Granary Thebes, tomb of Meketre, early Dynasty 12, ca. 1985 B.C. Gessoed and painted wood, l. 29 1/8 in. Rogers Fund and Edward S. Harkness Gift, 1920 20.3.11
^Excellent work Takuri. We don't often see these. A surprising number of "daily life" books I have seen opt for wall paintings and don't show figurines.
Posts: 5107 | From: The Hammer | Registered: Aug 2008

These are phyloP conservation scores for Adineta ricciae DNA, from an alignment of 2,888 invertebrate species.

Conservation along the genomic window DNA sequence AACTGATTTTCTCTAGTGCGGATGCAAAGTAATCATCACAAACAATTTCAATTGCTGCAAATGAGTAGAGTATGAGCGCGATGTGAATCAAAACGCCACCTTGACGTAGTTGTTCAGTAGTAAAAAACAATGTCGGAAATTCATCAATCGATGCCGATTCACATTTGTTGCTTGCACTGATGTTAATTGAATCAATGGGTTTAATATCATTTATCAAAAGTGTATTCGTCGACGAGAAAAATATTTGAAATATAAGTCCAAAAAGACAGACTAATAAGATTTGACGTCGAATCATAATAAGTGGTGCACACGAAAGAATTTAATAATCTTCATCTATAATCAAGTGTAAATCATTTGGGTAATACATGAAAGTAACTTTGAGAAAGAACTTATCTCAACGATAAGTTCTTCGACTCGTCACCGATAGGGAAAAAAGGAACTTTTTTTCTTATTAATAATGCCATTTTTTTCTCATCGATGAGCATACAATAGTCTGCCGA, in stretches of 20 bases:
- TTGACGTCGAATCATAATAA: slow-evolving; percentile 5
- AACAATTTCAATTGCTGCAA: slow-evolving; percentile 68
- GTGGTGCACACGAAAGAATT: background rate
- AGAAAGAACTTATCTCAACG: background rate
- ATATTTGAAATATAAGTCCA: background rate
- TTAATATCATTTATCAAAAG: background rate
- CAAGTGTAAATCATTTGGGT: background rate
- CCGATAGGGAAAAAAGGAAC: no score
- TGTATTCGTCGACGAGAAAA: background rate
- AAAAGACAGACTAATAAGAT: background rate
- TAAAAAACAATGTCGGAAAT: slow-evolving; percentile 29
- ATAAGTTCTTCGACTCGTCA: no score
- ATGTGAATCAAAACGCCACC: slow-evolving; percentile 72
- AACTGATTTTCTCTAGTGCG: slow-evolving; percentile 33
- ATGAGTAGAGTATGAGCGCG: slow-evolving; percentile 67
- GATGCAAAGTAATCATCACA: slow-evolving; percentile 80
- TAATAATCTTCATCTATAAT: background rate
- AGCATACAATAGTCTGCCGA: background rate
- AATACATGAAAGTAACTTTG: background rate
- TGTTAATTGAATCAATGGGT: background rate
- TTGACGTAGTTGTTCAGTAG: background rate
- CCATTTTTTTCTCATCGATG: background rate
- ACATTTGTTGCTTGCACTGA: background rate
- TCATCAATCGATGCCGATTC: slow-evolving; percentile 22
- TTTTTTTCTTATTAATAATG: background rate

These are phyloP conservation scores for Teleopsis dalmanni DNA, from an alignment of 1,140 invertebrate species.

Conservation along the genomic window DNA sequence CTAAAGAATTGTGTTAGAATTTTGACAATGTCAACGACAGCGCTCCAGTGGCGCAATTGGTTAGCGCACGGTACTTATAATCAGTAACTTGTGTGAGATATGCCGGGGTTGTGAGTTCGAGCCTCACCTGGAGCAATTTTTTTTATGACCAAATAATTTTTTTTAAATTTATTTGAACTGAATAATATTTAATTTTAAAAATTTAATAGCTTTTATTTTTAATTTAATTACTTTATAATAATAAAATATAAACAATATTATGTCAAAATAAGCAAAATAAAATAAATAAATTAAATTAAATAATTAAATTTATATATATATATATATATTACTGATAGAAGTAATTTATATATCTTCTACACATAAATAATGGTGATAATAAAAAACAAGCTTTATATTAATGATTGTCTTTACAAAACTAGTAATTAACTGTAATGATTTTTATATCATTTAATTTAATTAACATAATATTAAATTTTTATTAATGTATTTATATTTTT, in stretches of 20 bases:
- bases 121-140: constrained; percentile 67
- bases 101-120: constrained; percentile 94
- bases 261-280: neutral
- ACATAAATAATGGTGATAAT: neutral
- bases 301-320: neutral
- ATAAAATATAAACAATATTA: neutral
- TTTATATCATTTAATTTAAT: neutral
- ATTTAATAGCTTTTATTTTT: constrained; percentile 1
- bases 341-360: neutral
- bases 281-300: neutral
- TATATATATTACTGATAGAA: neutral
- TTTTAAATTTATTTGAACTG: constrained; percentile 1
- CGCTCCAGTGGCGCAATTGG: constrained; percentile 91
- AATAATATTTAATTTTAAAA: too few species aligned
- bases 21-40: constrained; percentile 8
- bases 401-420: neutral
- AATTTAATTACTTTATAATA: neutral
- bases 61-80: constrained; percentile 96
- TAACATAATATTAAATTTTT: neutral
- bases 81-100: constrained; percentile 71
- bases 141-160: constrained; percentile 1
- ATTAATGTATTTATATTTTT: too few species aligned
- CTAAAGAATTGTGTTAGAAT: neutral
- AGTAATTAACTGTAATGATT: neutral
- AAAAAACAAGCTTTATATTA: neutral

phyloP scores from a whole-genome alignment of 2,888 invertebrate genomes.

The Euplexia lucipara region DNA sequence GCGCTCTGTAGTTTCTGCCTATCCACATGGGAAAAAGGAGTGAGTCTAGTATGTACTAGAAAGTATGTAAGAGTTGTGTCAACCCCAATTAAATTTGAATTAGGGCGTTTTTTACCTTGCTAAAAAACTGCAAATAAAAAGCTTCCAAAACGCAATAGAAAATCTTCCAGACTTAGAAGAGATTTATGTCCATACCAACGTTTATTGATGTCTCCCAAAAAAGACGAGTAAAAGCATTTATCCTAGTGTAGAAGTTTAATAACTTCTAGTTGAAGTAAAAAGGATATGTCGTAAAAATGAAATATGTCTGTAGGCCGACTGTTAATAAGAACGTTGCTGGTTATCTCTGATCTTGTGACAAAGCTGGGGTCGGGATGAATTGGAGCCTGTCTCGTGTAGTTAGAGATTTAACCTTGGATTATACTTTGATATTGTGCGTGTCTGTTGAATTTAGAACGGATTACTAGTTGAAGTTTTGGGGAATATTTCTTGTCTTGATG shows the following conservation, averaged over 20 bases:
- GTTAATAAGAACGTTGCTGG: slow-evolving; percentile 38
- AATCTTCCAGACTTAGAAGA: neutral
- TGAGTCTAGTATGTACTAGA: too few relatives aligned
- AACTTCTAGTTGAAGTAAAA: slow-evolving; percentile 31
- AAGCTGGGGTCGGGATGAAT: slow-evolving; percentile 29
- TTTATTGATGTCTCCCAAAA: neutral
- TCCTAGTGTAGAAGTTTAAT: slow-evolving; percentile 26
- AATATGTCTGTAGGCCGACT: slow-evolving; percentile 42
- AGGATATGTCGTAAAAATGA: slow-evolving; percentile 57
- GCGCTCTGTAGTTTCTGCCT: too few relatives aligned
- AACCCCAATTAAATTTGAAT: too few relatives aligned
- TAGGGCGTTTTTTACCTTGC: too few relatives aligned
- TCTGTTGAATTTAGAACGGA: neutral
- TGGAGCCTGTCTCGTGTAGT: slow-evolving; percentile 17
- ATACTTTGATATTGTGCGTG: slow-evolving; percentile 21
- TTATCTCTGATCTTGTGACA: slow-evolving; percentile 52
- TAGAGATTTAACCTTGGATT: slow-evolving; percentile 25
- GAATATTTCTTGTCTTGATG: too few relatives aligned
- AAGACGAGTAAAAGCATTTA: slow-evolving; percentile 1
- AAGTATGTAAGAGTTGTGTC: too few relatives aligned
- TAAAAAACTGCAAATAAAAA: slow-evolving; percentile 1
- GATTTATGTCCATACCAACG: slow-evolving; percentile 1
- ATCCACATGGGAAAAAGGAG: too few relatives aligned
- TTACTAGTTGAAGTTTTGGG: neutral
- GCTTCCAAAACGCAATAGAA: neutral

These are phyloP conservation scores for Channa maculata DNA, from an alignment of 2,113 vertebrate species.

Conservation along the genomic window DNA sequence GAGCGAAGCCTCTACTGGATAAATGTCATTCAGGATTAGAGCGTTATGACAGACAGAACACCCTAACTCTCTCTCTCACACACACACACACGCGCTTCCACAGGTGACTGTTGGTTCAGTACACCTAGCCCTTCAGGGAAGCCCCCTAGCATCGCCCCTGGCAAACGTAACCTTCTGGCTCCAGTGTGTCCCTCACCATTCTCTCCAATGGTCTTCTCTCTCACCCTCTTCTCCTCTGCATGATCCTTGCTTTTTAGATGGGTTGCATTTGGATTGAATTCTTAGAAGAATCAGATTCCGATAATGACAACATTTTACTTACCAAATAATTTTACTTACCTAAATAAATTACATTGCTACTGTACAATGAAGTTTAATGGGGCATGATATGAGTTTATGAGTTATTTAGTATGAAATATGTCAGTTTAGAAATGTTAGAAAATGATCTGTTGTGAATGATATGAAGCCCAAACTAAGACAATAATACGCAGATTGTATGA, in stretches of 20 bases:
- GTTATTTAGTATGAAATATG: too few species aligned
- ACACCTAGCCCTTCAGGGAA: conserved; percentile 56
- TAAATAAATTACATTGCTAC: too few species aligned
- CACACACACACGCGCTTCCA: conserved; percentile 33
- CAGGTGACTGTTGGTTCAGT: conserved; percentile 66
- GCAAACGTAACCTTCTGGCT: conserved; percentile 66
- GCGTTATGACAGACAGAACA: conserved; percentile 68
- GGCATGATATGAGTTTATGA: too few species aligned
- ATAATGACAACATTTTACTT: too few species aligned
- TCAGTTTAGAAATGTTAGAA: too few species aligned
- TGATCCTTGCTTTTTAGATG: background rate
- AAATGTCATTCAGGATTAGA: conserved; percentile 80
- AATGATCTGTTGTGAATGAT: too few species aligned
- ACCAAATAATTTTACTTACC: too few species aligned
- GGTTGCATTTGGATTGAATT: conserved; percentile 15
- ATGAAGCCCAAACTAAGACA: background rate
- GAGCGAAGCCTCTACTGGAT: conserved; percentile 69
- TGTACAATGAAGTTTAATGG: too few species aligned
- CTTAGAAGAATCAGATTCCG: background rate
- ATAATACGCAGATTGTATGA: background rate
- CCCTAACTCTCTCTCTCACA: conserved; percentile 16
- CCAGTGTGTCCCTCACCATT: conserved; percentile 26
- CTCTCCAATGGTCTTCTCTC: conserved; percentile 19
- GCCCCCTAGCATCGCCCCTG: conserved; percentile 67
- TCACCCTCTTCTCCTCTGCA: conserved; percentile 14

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quote: One of the truly rare events in Egyptology is the discovery of an intact tomb. Among the kings of Egypt, Tut was the only intact tomb found to date. We are pleased to have Dr. Marleen De Meyer present her findings on one such tomb. Since 2002 the University of Leuven (Belgium) has been conducting excavations at the site of Dayr al-Barsha in Middle Egypt. This place was used as a necropolis by the inhabitants of the nearby provincial capital Hermopolis throughout most of ancient Egyptian history. Dayr al-Barsha is most famous for its Middle Kingdom nomarchs’ tombs, including the well-preserved tomb of governor Djehutihotep, but the site also contains a large Old Kingdom rock necropolis. The limestone cliffs are honeycombed with hundreds of small Old Kingdom tombs, some of which preserve traces of decoration. In several of these tombs, a restoration inscription dating to the late First Intermediate Period was carved. What this restoration consisted of, became clear when the intact burial of Henu was found, an administrator serving under a governor named Djehutinakht at the end of the First Intermediate Period. This burial contained not only the perfectly preserved coffin and mummy of the deceased, but also a number of wooden tomb models portraying scenes of daily life in Ancient Egypt.